The DRM Chip From A Stratasys Print Cartridge

The DRM Chip From A Stratasys Print Cartridge

Our good friend Michael Weinberg has written us to let us all know about one of the current fights to keep 3D printing free and open. Read below and add your voice to the current issue.

The Time is Now to Help to Unlock 3D Printers

The Copyright Office needs to hear that people want to be able to use whatever materials they choose in their 3D printers. Click here to add your voice.

Want to know more?

For the past few months, the Copyright Office has been holding a process designed to decide if people can do all sorts of legitimate things like unlock cell phones, make fair uses of videos on DVD, and repair their cars and tractors without violating part of copyright law in the Digital Millennium Copyright Act (DMCA). Objections to doing those things were released earlier this month, and replies to those objections are due May 1.

One request that is part of this process is a request to prevent copyright law from getting in the way of people using the materials of their choice in their 3D printers. The request is necessary because some 3D printer manufacturers use control technologies like verification chips and RFID tags to make sure that their printers can only work with materials that the manufacturers themselves sell. If you try and use “unapproved materials” in these printers — even if you own them — you could be sued for violating the DMCA.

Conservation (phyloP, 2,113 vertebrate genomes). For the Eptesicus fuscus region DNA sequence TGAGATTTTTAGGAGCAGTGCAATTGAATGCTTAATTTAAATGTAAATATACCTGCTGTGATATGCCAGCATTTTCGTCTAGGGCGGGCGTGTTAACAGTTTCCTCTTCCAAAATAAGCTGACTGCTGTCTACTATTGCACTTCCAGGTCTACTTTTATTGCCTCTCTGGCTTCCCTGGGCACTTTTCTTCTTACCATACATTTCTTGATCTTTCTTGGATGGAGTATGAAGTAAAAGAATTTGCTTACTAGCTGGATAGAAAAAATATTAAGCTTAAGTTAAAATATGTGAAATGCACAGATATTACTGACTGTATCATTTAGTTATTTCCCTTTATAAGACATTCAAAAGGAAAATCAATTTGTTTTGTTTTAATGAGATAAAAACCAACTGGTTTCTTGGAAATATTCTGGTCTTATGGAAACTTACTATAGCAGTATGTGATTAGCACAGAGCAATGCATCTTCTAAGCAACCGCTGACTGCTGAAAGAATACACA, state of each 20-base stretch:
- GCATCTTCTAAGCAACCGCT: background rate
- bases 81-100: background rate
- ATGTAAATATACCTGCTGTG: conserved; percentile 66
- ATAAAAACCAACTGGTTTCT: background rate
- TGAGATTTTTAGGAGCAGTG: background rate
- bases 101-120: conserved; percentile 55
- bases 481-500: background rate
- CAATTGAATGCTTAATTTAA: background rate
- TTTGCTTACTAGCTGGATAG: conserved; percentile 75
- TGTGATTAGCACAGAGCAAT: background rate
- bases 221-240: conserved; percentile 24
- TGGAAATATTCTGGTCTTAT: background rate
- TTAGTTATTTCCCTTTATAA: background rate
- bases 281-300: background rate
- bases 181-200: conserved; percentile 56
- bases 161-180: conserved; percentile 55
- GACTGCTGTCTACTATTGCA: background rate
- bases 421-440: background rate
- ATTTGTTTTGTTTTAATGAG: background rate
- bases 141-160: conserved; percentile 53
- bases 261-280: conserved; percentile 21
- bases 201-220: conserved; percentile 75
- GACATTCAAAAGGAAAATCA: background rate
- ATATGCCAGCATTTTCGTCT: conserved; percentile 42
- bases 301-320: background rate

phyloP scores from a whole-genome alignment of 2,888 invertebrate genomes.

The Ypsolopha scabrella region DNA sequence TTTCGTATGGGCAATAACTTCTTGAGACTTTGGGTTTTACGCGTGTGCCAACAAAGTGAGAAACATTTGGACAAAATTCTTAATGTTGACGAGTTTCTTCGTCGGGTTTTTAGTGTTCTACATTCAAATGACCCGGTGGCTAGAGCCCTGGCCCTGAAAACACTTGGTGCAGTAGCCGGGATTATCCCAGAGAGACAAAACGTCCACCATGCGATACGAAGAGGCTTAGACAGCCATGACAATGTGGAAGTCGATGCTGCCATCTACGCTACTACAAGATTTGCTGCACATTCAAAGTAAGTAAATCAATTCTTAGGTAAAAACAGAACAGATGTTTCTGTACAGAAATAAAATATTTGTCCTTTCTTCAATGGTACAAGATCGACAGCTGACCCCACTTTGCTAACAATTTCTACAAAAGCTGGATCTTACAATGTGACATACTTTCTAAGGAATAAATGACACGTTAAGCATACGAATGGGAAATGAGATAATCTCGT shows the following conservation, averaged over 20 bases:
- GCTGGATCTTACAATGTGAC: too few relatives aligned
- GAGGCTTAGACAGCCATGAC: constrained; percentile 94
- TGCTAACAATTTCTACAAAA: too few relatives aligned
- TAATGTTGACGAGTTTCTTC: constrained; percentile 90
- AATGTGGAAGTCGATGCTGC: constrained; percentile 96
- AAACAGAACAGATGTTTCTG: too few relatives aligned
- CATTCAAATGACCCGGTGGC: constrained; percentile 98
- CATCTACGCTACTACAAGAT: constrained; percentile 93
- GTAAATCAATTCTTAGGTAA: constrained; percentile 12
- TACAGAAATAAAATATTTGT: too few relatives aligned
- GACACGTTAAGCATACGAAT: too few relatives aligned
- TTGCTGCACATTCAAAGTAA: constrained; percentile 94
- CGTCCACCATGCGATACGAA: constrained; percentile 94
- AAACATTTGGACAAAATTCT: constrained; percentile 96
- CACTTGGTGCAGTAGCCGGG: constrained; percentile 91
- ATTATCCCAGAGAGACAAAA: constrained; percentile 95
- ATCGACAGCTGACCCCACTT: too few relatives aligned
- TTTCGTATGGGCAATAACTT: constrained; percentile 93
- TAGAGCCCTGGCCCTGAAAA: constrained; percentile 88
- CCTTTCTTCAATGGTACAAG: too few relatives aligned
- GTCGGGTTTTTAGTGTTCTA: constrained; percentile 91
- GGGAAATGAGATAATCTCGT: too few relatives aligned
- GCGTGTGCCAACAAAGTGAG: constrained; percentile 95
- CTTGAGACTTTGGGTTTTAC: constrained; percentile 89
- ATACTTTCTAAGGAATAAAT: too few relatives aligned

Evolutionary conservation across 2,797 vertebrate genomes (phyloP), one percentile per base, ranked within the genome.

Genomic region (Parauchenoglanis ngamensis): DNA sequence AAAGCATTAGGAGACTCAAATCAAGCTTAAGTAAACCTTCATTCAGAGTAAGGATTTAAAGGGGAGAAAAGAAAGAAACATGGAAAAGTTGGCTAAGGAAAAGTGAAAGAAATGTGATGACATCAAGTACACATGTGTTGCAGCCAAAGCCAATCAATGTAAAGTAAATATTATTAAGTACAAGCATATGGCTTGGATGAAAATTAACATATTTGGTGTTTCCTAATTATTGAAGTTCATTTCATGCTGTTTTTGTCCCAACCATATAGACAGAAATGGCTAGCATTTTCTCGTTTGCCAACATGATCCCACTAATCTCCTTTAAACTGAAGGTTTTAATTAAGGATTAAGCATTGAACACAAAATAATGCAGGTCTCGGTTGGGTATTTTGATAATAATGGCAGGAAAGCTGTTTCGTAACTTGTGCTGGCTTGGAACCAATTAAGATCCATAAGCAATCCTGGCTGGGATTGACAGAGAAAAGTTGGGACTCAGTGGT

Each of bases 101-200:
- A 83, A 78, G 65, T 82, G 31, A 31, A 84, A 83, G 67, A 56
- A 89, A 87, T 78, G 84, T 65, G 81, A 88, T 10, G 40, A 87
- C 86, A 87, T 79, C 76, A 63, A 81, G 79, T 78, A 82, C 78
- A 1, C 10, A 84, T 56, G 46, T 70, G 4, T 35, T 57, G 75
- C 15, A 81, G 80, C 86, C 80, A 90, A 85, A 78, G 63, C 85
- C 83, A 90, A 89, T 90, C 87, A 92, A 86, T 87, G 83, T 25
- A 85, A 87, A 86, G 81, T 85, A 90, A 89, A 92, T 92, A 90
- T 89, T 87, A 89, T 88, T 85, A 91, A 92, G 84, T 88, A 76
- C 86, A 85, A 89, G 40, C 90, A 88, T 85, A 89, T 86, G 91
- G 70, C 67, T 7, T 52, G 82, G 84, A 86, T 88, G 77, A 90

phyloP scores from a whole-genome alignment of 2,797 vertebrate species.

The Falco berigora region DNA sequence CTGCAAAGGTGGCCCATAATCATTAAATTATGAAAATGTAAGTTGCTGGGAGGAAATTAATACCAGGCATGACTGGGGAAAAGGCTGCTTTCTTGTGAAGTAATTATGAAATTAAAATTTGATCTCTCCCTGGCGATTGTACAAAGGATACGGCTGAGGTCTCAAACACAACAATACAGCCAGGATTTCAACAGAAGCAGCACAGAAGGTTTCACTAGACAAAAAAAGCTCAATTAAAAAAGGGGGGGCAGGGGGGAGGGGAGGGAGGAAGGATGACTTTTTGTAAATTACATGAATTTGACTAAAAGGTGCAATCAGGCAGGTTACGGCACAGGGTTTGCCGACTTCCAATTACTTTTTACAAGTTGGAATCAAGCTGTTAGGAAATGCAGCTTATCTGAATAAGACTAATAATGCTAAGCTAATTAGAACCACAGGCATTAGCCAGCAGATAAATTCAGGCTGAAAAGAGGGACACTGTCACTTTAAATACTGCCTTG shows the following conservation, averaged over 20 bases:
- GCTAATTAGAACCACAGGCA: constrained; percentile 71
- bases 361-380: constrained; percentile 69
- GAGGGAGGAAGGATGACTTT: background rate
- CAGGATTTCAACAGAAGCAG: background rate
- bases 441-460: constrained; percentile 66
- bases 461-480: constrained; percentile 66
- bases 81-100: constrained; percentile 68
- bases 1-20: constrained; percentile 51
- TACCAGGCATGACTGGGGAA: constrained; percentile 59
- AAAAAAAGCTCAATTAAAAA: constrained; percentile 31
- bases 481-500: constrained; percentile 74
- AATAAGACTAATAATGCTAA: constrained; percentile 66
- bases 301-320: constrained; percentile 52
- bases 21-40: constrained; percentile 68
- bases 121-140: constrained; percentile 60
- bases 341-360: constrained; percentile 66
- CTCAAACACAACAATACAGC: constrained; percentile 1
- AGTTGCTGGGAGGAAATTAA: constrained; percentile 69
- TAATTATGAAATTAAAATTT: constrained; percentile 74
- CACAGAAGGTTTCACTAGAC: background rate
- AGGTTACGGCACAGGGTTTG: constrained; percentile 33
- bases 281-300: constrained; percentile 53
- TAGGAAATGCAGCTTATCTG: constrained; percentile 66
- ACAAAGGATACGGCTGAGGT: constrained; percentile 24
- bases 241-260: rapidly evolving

The biggest objection to this request came from the 3D printing company Stratasys. Among other things, Stratasys dismisses the idea that anyone actually wants to use unapproved materials in their 3D printers, or that legal uncertainty would reduce the chances of someone feeling comfortable doing so:

“The only alleged evidence of any person experiencing uncertainty [around using unapproved materials in a 3D printer] consists of a single quote from a comment on a web forum . . . [a]t a minimum, this comment is merely conclusory or anecdotal evidence that is insufficient to meet the substantial adverse impact standard required by the statute.”

The coalition fighting for a right to access and repair digital objects needs your help to show that there is more than a single person on a web forum interested in using materials in 3D printers without permission. We need you to tell the Copyright Office that copyright law should not stand in the way of using whatever material you choose in a 3D printer.

Please click here to weigh in, and please spread the word!

Michael Weinberg is a 3D printing advocate and can be found at michaelweinberg.org.  He is a former Vice President of Public Knowledge and currently IP & General Counsel of Shapeways, but writes here in his personal capacity.